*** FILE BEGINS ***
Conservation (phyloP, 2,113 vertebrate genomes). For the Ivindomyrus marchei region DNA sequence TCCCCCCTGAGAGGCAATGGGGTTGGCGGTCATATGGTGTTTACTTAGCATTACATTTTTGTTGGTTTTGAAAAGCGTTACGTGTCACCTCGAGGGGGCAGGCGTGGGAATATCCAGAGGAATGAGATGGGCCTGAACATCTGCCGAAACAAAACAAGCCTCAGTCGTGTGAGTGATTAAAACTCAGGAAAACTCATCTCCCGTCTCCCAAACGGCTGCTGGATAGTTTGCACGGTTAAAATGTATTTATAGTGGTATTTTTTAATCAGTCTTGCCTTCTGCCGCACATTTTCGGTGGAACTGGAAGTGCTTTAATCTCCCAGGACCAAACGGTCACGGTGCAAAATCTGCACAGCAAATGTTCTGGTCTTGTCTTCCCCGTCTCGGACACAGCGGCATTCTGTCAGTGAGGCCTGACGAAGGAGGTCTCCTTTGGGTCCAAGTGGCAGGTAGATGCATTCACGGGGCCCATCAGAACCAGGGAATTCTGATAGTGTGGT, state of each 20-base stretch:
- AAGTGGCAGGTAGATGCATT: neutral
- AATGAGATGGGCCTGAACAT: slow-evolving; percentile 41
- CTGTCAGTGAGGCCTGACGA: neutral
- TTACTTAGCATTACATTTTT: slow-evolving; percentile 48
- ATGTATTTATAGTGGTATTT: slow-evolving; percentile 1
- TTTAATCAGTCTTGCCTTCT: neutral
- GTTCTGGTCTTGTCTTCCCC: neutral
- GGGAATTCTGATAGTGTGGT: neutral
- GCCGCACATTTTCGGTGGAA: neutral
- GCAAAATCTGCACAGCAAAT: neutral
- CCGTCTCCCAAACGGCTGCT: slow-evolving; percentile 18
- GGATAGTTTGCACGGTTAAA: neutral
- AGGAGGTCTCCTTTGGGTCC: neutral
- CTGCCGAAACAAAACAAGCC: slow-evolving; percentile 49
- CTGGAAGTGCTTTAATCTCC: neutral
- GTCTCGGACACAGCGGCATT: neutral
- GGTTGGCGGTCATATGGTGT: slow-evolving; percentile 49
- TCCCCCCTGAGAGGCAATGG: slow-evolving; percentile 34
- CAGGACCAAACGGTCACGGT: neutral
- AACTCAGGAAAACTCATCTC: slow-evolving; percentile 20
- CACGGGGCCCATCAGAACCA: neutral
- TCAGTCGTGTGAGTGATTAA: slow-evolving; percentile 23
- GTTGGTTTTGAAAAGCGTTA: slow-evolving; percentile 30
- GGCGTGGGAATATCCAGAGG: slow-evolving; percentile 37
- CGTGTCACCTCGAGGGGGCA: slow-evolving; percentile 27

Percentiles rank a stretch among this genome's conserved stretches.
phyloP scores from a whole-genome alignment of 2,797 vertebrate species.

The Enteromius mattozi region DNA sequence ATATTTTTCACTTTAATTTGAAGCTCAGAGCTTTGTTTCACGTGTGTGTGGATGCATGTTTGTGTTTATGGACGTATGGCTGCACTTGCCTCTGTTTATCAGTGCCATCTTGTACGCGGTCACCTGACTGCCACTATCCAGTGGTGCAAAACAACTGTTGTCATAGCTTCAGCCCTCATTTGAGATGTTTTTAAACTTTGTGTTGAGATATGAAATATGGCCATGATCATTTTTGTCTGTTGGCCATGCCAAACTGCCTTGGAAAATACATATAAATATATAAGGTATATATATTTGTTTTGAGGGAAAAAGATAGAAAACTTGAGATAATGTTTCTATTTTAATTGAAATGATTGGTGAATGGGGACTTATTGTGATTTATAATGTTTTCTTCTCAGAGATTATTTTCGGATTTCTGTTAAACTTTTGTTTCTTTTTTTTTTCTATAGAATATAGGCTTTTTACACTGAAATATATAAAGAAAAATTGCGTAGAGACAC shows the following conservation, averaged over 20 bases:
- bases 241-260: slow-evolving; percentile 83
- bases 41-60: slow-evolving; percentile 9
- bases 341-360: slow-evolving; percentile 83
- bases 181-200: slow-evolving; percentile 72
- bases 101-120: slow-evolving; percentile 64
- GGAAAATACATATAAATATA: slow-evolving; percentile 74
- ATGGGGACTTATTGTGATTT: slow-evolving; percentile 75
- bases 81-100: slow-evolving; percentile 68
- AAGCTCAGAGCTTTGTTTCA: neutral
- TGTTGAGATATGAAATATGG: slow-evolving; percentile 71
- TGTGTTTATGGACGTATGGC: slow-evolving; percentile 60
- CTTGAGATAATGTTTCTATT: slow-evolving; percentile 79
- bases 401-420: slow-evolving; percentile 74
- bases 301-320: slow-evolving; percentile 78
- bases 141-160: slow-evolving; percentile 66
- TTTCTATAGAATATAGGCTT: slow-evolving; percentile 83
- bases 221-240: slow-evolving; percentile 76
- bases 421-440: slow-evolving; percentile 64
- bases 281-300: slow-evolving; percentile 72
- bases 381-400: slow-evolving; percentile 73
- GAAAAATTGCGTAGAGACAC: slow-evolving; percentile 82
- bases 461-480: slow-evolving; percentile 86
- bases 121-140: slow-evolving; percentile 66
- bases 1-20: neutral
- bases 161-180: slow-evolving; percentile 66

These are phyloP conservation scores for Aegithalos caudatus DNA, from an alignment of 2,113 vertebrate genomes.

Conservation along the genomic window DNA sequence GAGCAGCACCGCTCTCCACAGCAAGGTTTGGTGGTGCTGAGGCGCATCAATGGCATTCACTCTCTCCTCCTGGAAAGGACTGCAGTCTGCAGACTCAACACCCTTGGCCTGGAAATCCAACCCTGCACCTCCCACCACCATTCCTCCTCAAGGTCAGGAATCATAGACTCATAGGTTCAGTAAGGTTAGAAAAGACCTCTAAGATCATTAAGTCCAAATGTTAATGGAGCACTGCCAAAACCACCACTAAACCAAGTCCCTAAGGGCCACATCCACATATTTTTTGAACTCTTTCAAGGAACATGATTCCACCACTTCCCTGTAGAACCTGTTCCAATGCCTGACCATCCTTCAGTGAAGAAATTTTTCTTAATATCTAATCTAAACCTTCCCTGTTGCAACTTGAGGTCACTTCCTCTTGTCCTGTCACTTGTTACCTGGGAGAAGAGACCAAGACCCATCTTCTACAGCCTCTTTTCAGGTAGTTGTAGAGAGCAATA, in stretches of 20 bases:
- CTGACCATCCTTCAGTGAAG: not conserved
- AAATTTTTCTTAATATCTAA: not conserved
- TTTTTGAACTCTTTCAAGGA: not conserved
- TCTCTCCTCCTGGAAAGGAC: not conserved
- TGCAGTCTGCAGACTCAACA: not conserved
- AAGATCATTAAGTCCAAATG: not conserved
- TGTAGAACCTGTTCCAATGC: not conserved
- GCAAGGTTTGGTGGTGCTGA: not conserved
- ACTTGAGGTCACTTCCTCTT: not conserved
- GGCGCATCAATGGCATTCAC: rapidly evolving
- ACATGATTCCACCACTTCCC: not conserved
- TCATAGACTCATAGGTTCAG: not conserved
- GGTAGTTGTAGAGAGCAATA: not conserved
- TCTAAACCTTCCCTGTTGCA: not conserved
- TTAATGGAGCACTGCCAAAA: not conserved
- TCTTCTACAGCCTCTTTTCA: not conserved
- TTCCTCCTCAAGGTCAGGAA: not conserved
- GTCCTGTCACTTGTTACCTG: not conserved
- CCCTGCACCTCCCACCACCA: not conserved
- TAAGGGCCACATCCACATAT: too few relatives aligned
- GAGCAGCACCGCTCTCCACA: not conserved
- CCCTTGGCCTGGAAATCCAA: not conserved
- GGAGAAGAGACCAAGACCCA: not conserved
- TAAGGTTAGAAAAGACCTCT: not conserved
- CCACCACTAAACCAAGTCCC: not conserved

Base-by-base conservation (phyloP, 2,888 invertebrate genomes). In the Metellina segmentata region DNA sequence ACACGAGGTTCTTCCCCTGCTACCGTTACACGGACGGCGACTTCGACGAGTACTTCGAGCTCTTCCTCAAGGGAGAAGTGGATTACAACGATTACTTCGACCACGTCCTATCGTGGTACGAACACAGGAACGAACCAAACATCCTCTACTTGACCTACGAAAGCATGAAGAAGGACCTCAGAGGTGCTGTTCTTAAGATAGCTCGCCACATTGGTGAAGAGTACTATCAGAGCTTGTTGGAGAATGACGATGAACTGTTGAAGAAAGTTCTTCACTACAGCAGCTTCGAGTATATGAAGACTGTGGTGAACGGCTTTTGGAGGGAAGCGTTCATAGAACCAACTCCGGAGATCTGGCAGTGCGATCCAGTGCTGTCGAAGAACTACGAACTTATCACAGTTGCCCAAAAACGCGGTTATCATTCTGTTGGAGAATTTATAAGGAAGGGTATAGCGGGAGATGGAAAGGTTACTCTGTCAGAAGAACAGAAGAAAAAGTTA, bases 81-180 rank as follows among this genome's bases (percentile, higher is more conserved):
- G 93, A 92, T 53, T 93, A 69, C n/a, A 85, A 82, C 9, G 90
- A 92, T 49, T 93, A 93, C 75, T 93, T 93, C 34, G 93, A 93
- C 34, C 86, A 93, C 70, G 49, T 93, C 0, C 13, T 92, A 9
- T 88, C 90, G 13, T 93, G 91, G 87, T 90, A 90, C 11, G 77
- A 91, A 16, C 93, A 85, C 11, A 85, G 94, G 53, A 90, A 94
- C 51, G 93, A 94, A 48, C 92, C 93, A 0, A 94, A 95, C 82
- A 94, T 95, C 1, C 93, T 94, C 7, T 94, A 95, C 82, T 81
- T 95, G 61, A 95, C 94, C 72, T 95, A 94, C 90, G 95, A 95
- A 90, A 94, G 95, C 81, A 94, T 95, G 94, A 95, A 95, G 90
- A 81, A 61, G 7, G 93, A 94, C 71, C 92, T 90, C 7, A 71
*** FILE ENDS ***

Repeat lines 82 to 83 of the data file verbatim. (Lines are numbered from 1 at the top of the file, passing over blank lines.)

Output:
Base-by-base conservation (phyloP, 2,888 invertebrate genomes). In the Metellina segmentata region DNA sequence ACACGAGGTTCTTCCCCTGCTACCGTTACACGGACGGCGACTTCGACGAGTACTTCGAGCTCTTCCTCAAGGGAGAAGTGGATTACAACGATTACTTCGACCACGTCCTATCGTGGTACGAACACAGGAACGAACCAAACATCCTCTACTTGACCTACGAAAGCATGAAGAAGGACCTCAGAGGTGCTGTTCTTAAGATAGCTCGCCACATTGGTGAAGAGTACTATCAGAGCTTGTTGGAGAATGACGATGAACTGTTGAAGAAAGTTCTTCACTACAGCAGCTTCGAGTATATGAAGACTGTGGTGAACGGCTTTTGGAGGGAAGCGTTCATAGAACCAACTCCGGAGATCTGGCAGTGCGATCCAGTGCTGTCGAAGAACTACGAACTTATCACAGTTGCCCAAAAACGCGGTTATCATTCTGTTGGAGAATTTATAAGGAAGGGTATAGCGGGAGATGGAAAGGTTACTCTGTCAGAAGAACAGAAGAAAAAGTTA, bases 81-180 rank as follows among this genome's bases (percentile, higher is more conserved):
- G 93, A 92, T 53, T 93, A 69, C n/a, A 85, A 82, C 9, G 90